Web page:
England now have to do it the hard way, but considering their performances so far at the tournament, a runners-up place in Group C - and a tough game against Germany - was entirely merited.
England were lacking desire, passion, hunger and any kind of penetrative attacking play in their opening two games, while the Americans have played with spirit throughout their group campaign and managed to score twice as many goals as England.
If Fabio Capello's side had played as well as they can - as all those fans who bought tickets to Rustenburg, rather than Bloemfontein, expected - they'd be playing Ghana in the next round and facing a far easier route through the tournament, on paper at least.
As it is, they've got a far tougher proposition in the form of their old rivals.
But, if a team are going to win the competition, they need to see off the big boys somewhere along the line, so why not start now?
We've heard about England being a world class side for some time now, especially after their qualifying campaign, yet they are still to win anything in the past 40-odd years.
Long unbeaten runs against smaller nations does not make a great side. Beating Germany, Argentina, Spain or Brazil at a major tournament does.
If England have genuine designs on becoming a top class side, they should be judged on their performances against the likes of Germany, not Slovenia or Algeria, nor Ukraine, Kazakhstan or Belarus.
Now they have a chance to do that.
The win over Slovenia has meant the comparisons between now and 1990 continue. Back then we won our final group game against Egypt 1-0 and we were able to take confidence from that into our second round game against Belgium.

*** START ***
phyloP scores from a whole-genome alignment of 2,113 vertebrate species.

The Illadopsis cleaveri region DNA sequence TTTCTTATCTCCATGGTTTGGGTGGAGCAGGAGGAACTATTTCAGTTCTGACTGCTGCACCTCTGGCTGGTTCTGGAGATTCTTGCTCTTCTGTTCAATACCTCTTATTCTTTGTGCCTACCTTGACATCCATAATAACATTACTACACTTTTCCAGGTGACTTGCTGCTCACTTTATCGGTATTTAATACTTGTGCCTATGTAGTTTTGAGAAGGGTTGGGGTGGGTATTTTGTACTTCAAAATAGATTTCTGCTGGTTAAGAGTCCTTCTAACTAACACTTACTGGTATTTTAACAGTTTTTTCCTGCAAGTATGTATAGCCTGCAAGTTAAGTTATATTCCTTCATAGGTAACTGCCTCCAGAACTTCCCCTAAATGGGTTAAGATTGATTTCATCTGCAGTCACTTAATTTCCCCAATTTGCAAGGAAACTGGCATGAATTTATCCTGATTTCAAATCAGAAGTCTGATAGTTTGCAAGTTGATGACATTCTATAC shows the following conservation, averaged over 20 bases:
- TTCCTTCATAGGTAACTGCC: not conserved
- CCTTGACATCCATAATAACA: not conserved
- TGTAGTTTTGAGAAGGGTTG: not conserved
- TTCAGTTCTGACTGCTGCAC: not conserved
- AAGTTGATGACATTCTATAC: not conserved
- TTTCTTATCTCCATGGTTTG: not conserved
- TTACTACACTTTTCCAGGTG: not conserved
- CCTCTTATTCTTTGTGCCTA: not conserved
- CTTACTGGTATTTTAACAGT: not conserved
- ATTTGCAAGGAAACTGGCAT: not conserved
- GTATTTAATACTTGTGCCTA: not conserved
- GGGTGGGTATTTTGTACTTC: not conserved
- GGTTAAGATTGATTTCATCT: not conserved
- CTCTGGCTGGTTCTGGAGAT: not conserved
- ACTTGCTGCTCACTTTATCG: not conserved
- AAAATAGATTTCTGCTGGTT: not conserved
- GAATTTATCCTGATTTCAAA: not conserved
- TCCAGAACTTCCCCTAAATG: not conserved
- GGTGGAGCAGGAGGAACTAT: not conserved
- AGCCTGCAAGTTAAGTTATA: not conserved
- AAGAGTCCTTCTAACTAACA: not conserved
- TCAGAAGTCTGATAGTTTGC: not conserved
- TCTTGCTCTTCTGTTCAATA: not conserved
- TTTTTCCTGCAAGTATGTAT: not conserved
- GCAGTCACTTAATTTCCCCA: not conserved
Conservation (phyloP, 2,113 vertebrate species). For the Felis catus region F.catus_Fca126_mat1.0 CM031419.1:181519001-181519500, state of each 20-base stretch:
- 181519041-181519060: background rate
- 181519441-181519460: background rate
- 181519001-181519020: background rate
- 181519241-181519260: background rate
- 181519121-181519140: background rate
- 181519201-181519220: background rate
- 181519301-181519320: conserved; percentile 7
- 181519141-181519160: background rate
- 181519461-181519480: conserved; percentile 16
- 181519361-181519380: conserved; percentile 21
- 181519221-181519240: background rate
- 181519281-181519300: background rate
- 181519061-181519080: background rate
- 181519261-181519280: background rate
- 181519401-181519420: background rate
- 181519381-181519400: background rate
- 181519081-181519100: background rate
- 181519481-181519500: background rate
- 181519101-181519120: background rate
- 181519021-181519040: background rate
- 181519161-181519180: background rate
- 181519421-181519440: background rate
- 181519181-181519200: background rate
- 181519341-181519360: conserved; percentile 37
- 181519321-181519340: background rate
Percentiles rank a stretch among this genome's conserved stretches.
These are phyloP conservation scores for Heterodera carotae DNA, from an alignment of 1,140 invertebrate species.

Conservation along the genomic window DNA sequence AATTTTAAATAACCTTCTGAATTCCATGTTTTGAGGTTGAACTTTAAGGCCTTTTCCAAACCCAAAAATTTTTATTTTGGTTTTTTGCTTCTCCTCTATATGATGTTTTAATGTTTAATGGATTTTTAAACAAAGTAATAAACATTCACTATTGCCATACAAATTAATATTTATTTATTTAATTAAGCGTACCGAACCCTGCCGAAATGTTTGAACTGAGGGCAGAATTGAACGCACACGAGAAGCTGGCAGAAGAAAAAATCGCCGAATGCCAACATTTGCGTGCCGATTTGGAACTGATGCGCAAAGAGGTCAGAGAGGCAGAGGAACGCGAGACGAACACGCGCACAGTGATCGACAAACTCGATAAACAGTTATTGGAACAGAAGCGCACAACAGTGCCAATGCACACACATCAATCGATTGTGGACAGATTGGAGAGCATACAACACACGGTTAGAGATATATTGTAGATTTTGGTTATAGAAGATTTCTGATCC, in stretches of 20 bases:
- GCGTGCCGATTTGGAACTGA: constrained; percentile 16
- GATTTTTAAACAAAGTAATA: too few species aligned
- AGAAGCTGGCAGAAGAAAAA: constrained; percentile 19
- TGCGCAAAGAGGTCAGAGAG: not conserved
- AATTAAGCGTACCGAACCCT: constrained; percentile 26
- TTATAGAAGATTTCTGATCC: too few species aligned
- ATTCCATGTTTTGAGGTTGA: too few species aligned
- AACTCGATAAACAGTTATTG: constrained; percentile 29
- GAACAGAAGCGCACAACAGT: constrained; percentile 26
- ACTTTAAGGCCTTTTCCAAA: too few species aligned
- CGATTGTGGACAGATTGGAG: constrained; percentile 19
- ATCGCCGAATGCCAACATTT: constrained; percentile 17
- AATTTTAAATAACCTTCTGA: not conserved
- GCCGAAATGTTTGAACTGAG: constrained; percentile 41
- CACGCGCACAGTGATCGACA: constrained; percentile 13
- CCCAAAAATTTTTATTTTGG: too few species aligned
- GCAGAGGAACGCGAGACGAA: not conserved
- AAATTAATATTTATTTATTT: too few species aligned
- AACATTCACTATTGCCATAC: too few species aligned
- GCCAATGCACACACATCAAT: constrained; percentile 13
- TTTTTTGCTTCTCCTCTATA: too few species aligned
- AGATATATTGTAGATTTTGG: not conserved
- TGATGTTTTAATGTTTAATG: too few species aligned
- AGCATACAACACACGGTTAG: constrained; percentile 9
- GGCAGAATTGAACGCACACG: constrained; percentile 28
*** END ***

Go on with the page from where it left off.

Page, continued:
Going into the knockout phase off the back of a win boosted our spirits and morale, but I wouldn't say we were "buzzzing", as Jermain Defoe has claimed the current England squad are.
We knew we had merely done what was expected of us after a poor start to the tournament. Capello's side have done the same, no more. They, as we were, are yet to beat a top side - that's when you really start to buzz.
Nevertheless, they at least now know what it's like to win a game in South Africa, and that can only help their mental preparations for the win-or-bust game with Germany.
Of course the history between these two sides will always be there, but it shouldn't play on the players' minds once they get out onto the pitch.
As a rule, Germany have the upper hand at major tournaments, where they have regularly suffocated England.
But this is a one-off game over 90 minutes (maybe a little longer) and everything that has happened previously should go out of the window. To ensure that, England have to be mentally strong, and the result of their last game will have helped prepare them.
But there is a great deal of work to be done.
Forget that Germany lost to Serbia. They were down to 10 men yet still managed to create more chances during the rest of that game than England did in their opening two matches.
England may well be unbeaten in this tournament, but I consider them lucky to be so. Germany have played consistently better football and been far more creative in their play.
I believe the absence of Michael Ballack has actually helped them. With the Chelsea player in their midfield, they are more static and don't play at the same tempo as we're seeing now.
The need to quell the tempo will be key for England, and I think to get the best out of the team in this game Capello needs to flood the midfield with Wayne Rooney up front on his own.
Manchester United got the best out of Rooney in that position last season and with Frank Lampard and Steven Gerrard both more than capable of moving forward from midfield to contribute goals, England's attack should not be compromised with that formation.
- Fabio Capello